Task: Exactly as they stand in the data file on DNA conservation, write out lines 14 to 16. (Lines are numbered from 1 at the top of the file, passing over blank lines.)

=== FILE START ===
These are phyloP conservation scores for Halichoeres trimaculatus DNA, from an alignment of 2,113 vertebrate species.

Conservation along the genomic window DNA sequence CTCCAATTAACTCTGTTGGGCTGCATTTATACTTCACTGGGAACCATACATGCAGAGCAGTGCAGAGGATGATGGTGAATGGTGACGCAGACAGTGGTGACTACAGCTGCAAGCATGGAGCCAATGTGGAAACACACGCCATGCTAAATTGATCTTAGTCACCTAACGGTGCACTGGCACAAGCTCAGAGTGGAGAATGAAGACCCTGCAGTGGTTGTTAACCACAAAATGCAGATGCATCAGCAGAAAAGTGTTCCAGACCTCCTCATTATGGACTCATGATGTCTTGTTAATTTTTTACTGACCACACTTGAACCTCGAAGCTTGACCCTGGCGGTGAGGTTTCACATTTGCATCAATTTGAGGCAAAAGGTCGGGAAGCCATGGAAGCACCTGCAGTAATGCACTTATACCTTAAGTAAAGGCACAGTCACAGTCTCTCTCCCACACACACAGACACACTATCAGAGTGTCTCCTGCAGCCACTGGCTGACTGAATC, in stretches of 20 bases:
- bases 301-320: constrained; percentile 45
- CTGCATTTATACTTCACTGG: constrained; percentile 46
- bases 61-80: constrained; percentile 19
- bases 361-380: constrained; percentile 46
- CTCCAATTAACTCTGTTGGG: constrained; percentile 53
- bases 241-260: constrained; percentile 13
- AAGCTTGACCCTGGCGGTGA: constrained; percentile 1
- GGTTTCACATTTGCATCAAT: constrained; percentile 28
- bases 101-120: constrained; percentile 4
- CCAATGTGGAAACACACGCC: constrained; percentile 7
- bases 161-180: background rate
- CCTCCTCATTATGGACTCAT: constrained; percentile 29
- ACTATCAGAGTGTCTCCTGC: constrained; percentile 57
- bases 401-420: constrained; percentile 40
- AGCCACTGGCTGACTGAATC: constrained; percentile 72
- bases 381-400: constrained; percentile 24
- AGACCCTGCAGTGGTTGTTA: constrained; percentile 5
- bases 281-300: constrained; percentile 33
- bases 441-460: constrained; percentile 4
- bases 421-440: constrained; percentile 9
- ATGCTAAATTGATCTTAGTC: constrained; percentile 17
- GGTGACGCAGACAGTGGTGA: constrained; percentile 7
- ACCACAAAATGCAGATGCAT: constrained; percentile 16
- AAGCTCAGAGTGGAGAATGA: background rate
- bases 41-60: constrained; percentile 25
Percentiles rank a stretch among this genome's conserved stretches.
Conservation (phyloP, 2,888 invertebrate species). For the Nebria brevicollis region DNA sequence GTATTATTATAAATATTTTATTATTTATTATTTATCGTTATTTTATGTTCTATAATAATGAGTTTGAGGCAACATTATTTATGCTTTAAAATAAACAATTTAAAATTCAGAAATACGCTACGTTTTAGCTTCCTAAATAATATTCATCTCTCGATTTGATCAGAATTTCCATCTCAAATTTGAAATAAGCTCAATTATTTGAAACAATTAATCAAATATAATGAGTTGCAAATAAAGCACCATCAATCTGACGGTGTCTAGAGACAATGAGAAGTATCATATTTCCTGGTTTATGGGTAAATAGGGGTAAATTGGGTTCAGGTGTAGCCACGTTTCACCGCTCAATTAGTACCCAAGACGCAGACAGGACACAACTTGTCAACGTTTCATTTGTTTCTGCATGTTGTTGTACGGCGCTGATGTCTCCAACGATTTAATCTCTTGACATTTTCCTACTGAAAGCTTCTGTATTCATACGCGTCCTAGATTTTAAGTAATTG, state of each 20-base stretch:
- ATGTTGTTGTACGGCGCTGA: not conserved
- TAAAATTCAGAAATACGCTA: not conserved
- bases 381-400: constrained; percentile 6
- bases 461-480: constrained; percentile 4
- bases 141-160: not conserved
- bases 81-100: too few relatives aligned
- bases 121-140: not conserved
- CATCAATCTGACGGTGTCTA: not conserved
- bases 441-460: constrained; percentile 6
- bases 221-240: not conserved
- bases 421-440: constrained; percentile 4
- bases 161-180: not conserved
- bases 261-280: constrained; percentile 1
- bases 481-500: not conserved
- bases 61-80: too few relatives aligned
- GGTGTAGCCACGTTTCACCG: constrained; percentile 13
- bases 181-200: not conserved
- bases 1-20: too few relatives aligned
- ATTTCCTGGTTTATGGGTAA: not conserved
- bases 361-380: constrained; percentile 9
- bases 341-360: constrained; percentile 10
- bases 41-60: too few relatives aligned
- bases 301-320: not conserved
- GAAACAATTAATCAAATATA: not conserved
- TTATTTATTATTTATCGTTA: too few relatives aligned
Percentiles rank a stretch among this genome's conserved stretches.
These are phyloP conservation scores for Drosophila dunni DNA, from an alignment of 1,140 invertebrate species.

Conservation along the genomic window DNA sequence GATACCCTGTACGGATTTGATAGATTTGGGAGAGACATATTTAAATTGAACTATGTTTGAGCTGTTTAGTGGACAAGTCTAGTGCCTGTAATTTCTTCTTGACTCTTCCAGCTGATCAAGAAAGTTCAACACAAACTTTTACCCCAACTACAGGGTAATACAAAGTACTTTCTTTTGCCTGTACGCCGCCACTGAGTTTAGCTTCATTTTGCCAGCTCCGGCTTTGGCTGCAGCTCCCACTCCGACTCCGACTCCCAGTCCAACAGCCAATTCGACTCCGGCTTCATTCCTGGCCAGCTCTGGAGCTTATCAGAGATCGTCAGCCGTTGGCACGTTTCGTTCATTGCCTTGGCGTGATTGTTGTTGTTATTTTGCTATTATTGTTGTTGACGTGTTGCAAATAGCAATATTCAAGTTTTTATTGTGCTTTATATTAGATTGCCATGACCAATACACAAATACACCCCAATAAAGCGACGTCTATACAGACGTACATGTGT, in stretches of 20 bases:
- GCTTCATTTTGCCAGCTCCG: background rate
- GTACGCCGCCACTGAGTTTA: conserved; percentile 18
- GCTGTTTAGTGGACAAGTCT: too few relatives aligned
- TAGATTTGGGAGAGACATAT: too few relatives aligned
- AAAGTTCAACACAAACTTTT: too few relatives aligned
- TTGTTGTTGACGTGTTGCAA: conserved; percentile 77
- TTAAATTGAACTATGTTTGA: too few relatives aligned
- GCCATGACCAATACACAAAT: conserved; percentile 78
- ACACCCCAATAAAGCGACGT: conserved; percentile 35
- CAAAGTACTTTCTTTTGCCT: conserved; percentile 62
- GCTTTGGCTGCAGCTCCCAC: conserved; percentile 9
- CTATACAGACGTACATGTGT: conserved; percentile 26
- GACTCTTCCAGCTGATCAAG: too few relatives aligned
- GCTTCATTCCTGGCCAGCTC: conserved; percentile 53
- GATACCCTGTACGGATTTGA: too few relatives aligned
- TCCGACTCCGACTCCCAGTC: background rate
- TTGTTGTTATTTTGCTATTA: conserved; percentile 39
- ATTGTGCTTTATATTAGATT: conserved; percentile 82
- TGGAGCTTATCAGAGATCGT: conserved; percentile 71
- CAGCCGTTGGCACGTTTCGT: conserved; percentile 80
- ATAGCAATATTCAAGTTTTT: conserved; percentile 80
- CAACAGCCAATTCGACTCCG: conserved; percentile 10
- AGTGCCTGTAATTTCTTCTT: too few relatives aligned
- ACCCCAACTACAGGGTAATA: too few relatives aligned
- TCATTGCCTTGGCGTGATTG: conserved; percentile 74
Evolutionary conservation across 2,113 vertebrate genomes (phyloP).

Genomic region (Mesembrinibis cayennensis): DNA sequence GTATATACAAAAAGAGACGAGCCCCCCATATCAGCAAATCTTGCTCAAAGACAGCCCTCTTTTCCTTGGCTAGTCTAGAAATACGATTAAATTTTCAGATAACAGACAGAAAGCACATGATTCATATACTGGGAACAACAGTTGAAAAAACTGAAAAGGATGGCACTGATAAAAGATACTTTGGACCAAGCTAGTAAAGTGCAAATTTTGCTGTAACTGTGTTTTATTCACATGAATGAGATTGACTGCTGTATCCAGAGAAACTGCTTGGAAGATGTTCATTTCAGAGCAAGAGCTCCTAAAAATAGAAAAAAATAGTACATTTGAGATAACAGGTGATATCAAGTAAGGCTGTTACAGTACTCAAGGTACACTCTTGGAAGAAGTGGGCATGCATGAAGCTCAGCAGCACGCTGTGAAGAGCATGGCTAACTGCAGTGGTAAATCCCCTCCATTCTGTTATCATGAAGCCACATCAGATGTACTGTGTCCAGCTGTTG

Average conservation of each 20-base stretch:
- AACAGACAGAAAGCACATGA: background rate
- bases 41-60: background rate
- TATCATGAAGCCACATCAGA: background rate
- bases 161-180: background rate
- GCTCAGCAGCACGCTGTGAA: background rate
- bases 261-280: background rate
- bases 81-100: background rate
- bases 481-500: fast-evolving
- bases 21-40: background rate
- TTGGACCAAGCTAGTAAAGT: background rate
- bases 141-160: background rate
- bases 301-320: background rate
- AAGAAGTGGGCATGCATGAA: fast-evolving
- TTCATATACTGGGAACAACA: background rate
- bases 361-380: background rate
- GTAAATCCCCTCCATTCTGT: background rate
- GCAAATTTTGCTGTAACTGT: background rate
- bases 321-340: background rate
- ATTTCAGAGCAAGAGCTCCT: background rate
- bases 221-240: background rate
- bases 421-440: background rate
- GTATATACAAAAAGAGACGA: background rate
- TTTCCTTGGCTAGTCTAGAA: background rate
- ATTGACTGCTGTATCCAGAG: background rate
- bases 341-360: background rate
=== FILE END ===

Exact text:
- CCTCCTCATTATGGACTCAT: constrained; percentile 29
- ACTATCAGAGTGTCTCCTGC: constrained; percentile 57
- bases 401-420: constrained; percentile 40